Tag Archives: Ulysses S. Grant
This is the fourth part of the 1892 discussion of the events that led to the surrender of the forces under command of Gen. Joseph E. Johnston by an unidentified captain of the 10th Ohio Cavalry. I particularly like the … Continue reading
This is the second part of the account of the final days of the Civil War in North Carolina by an unidentified captain of the 10th Ohio Cavalry.
Recently, while researching the events at Bennett Place, near Durham, North Carolina, where a series of truly remarkable events led to the surrender of Gen. Joseph E. Johnston’s army, as well as the remaining Confederate armies in the field, I … Continue reading
“Unparalleled Insult and Wrong to the State”: Unionism and the Camp Jackson Affair of May 1861 (Part 2)
Emerging Civil War is pleased to welcome guest author Kristen M. Trout Just south of St. Louis stood the St. Louis Federal Arsenal, filled with over 38,000 rifles and muskets that the secessionists (under the name Missouri Volunteer Militia, which … Continue reading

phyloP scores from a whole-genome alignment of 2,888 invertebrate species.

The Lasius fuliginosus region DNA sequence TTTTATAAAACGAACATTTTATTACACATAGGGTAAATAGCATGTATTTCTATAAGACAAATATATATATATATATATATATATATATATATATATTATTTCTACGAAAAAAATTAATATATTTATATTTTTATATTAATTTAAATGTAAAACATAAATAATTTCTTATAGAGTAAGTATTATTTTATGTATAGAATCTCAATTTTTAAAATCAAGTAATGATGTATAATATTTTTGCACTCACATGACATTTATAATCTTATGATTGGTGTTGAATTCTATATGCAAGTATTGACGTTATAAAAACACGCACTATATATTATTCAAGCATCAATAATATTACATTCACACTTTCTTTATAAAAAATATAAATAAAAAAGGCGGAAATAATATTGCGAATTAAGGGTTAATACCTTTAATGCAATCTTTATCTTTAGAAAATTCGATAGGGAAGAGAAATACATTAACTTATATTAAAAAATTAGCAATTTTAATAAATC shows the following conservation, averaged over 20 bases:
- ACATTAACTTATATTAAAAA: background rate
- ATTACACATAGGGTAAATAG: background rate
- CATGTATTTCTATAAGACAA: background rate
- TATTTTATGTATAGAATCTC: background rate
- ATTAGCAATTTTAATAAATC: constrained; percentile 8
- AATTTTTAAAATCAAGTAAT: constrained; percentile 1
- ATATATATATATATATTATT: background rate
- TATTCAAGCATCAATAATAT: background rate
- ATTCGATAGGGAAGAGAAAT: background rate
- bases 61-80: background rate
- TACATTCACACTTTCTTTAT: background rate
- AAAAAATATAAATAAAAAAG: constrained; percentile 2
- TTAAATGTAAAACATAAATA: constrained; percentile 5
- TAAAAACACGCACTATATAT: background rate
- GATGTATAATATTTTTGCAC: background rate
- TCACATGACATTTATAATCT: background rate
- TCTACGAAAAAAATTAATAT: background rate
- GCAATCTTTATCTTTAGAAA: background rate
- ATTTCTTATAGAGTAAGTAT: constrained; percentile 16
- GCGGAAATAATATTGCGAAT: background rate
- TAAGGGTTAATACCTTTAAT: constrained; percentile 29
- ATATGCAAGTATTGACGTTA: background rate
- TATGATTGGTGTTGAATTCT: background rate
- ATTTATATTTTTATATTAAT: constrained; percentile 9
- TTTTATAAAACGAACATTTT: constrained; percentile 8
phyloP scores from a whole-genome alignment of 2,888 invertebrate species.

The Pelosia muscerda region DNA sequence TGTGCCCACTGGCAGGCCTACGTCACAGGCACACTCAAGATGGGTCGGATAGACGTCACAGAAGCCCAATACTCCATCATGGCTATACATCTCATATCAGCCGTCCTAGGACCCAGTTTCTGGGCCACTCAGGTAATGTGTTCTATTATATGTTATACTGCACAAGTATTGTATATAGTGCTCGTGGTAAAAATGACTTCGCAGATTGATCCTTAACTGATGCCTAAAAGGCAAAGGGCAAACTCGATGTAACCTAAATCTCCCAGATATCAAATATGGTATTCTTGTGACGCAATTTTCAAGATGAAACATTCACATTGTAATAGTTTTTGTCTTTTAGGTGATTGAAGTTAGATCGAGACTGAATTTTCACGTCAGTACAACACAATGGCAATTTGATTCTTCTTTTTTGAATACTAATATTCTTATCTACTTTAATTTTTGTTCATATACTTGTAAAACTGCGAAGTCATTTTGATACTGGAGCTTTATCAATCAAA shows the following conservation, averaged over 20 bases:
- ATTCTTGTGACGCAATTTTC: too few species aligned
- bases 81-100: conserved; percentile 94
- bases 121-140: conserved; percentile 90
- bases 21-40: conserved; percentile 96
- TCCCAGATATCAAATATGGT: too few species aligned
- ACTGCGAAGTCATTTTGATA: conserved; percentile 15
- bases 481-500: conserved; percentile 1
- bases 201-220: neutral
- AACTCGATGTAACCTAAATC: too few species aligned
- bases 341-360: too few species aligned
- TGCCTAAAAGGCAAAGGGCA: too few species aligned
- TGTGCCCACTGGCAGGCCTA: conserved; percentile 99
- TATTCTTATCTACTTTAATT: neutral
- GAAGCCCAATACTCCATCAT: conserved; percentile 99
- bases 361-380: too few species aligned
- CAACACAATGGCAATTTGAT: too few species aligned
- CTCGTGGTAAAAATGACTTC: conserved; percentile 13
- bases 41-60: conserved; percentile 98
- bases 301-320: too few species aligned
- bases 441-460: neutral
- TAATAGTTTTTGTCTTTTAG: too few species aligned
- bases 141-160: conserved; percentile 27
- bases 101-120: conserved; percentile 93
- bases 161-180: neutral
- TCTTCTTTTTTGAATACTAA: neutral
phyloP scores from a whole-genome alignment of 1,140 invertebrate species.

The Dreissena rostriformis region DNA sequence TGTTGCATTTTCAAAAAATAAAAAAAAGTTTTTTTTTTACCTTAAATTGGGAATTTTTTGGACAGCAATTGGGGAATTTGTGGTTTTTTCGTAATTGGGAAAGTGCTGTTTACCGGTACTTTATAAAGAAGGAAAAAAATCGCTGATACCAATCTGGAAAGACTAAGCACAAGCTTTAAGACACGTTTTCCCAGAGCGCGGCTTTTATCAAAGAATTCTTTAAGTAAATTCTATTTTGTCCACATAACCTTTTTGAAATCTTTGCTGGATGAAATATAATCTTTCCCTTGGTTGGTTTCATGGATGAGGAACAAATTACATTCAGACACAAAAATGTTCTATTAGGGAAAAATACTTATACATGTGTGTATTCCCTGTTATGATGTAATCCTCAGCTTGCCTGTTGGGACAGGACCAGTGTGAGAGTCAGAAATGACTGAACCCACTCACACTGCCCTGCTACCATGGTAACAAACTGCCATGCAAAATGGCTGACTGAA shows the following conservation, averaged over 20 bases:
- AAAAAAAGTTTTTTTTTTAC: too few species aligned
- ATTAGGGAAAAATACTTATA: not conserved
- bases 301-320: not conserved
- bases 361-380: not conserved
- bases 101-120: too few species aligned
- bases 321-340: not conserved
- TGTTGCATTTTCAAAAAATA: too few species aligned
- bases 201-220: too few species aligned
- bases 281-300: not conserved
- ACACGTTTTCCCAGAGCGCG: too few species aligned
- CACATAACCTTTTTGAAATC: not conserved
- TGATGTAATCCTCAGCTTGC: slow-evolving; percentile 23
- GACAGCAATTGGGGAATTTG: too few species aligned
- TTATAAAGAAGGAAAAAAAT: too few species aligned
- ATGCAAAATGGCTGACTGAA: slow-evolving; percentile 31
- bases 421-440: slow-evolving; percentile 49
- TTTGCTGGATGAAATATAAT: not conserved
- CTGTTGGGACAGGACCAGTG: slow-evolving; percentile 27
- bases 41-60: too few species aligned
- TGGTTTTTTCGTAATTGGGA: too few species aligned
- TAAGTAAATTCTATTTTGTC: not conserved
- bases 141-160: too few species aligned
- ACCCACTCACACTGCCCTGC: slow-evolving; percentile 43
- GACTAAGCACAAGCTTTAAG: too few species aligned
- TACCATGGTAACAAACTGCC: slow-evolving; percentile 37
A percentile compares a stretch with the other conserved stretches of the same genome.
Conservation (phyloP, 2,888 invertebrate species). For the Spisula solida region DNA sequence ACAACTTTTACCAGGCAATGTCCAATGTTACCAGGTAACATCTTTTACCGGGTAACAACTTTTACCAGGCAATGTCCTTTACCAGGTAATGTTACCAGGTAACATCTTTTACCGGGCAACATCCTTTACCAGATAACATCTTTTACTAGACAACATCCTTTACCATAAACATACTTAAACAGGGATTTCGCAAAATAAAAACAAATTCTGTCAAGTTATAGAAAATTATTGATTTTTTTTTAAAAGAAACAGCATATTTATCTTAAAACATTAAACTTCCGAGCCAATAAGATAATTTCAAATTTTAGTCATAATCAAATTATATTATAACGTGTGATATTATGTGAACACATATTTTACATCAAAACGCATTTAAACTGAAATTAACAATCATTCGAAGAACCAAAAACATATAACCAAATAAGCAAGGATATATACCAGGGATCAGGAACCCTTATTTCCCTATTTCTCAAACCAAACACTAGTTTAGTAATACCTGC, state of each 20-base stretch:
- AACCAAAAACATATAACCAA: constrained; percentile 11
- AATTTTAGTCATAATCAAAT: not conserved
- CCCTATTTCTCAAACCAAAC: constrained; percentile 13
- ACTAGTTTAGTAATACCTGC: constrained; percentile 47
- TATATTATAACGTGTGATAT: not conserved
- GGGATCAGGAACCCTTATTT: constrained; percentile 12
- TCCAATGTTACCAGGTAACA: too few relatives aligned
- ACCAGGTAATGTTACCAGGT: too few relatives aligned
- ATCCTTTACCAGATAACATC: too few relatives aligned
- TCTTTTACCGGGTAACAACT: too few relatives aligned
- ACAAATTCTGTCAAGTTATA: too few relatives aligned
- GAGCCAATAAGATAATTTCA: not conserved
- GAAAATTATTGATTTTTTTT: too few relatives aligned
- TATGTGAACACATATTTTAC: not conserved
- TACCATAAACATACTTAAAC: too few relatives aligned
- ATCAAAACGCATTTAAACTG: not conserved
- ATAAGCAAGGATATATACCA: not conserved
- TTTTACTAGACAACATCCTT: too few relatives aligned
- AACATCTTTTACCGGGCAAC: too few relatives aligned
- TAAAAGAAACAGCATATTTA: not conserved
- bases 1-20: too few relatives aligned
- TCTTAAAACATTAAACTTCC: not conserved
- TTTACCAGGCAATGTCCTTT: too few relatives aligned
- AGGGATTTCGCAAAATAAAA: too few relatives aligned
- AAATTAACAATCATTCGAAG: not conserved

Today, we are please to welcome guest author Adam Curtis, a trustee with the Ulysses S. Grant Homestead Association in Georgetown, Ohio. In the spring of 1823, a short, stubborn man drove a buckboard wagon down the muddy roads of southern … Continue reading
Today, we are pleased to welcome back guest author Sean Michael Chick In considering the ways Americans have debated the American Civil War, its meaning and influence, one particular illustrative episode can be found in Richard Taylor’s eloquent memoir Destruction … Continue reading
Would you consider Vicksburg a combined campaign? How dependent was General Grant on the naval forces of Admiral David D. Porter?
This post wraps-up ECW’s 170th Anniversary coverage of the Battle of Monterrey. Click here for the other posts relating to the battle. For three days, the American and Mexican armies had fought for control of the city of Monterrey. Now, … Continue reading
The past two days of action had led to this moment. Locked in combat on Sept. 21 and 22, the Mexican and American armies in Monterrey prepared for the final day of fighting. For Zachary Taylor, his lackluster decisions had … Continue reading